stopover A sustainable cafe on the Glennferrie station platform. This project was a short introductory project for studio 4, touching on the basic principles of sustainable design. I really enjoyed working to the constraints of the site, and found the premise of a platform cafe an interesting programme to consider as a meeting place, a shelter, somewhere to provide security, a place for respite or just a coffee.


stopover is used for a meeting place, for shelter waiting for the train, for security when the station is empty, for respite between meetings, or just a coffee.

The cafe spans the western end of busy platform 1. It features many places to sit, eat, connect all while watching for the train. The design features passive heating and cooling, custom joinery and furniture, heavy glazing and a small on site greenhouse. Toilets are located in an existing building on the platform.


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kitchen and cafe counter booth seating window seats greenhouse bench seats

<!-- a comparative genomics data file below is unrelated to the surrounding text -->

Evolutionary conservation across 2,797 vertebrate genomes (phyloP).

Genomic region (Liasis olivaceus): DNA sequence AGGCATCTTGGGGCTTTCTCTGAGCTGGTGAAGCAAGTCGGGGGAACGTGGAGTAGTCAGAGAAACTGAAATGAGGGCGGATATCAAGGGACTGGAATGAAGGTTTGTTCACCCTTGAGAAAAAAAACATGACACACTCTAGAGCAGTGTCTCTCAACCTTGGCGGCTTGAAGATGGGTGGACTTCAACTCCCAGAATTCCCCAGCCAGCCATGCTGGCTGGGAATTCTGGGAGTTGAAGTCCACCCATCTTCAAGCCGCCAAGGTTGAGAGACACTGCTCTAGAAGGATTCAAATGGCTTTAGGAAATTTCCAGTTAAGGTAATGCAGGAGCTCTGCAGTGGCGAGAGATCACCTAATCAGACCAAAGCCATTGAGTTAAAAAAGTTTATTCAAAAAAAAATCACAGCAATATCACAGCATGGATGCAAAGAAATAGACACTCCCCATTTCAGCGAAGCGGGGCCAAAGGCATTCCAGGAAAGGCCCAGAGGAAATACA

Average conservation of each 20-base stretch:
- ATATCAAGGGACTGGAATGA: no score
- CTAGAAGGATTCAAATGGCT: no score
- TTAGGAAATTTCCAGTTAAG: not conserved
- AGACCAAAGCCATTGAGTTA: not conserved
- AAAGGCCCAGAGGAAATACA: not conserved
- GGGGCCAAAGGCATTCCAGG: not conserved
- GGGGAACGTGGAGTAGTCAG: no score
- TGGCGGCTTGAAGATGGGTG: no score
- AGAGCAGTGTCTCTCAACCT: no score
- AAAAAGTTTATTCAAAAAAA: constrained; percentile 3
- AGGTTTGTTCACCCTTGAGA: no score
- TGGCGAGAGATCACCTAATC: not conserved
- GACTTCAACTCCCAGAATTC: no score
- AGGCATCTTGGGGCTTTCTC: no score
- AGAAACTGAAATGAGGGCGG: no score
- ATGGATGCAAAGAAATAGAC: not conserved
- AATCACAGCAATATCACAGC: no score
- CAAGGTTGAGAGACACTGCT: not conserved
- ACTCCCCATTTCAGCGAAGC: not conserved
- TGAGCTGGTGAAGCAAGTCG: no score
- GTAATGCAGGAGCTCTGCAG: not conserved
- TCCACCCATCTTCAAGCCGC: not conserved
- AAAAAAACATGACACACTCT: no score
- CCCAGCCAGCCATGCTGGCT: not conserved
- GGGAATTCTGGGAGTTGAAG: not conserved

Passive design allows for flexibility and adaptability throughout the seasons

Shown in section a, passive design is used by way of concrete flooring and other stone specifications to use thermal massing, extensive operable glazing on the Northern elevation and high windows on the south to promote cross-ventilation, natural light and solar heating and cooling. This is supported by pergola shutters on the northern roof, blocking the sun in Summer and allowing it in throughout the cooler months Section b highlights the use of thermal massing and a windcatcher in the kitchen and cafe counter for natural ventilation and passive heating and cooling throughout the year. Section c shows the small, on site greenhouse, used for - growing a small amount of food on site such as herbs, small fruits and vine vegetables; improving air quality throughout the entire interior and; controlling thermal quality by capturing heat to disperse throughout the space in the cooler months and opening the space for ventilation in the warmer months.




Form and materiality

The building is shaped almost as a square prism, with a narrow floorplan and high ceilings. The striking use of red pigmented concrete for both exterior and interior walls, ceilings, and bench seating is stained with iron oxide to reference to the existing heritage buildings of the station while the flooring is the existing platform honed back. Cream concrete bricks were used for kitchen and counter while a platform of crazy pave bluestone juxtaposes the warm reds. To soften the interior, the use of warm leather booth seats and custom timber joinery were used. A playful selection of bright 2pac paints on window frames, custom booth tables, a custom station clock and movable stone bench tables give the space whimsical tones and